This dissemination event of the ITAN project, held in Brussels on November 12th 2014, focused on the Western Balkans.
Introduction of the event
Michel Lebrun, President of the Committee of the Regions (CoR), stresses on territorial cooperation in the Neighbourhoods. Indeed, the territorial approach of the Neighbourhood issue is of utmost importance. In this respect, the European Grouping for Territorial Cooperation (EGTC, launched by the EU in 2006) and Macro-regional strategies are excellent tools. The CoR relies on CORLEAP (Conference of the Regional and Local Authorities for the Eastern Partnership) and the ARLEM (Euro-Mediterranean Regional and Local Assembly) to exchange experiences, promote the extension of the Cohesion policy to the Neighbourhoods, and develop the territorial approach within the European Neighbourhood Policy. This is why the CoR is happy to host this ITAN dissemination event.
Ann-Gritt Neuse, representative of the ESPON Coordination Unit, stresses on the importance of cross-border cooperation with Neighbour countries. The policy context is favourable –see the Cohesion policy and Territorial Agenda, both dealing with Neighbour territories. Due to the growing integration of regions and cities in the world market, demographic, environmental as well as energy concerns and the relevance of infrastructure links enhancing connectivity and accessibility of places, a wider territorial perspective is inevitable. This is why the ITAN project, its findings and territorial evidence are of such high relevance, highlighting potentials and challenges and identifying comparative advantages.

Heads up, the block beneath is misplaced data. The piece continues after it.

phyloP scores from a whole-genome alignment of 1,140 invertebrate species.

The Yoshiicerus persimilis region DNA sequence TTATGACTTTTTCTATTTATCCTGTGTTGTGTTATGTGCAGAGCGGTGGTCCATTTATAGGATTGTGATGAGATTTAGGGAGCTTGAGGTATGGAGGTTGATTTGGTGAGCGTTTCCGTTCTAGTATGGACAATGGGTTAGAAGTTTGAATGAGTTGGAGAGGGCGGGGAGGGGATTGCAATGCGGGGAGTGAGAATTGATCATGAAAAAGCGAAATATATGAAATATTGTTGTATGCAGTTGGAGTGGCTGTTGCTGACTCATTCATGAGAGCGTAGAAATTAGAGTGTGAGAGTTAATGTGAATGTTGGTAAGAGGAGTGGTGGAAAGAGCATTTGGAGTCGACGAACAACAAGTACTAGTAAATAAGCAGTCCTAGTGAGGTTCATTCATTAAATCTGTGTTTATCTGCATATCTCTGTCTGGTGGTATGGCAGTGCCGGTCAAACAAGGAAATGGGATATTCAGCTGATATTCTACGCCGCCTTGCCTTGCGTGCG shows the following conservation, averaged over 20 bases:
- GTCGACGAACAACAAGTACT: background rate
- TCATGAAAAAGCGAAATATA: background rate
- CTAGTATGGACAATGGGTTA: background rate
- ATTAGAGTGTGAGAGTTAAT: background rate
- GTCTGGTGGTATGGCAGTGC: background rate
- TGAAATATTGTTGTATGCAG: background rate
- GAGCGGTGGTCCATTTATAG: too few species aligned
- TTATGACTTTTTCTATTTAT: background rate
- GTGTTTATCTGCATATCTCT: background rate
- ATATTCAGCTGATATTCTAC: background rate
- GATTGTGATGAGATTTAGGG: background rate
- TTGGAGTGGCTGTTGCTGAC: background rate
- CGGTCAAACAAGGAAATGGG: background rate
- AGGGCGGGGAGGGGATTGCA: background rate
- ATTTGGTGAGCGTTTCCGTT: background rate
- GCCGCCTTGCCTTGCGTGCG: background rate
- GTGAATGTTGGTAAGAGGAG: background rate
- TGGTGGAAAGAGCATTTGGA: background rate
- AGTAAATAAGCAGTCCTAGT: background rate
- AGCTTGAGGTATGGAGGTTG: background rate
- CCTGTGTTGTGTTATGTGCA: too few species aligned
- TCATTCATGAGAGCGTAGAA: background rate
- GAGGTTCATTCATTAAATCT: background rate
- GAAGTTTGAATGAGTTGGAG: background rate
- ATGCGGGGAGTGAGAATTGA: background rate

The Scientific Coordinator of the ITAN project, Pierre Beckouche (CIST), underlines why the Neighbourhoods have become such a key issue. This is due to the regionalisation of globalisation, with the strengthening of several large region associating developed and developing countries. In the European case, an integrated vision of the region encompassing the EU and its Neighbour territories is lacking. Hence the goals of ITAN: setting-up a sustainable local database compliant with European databases, and providing policy orientations toward a deeper regional integration.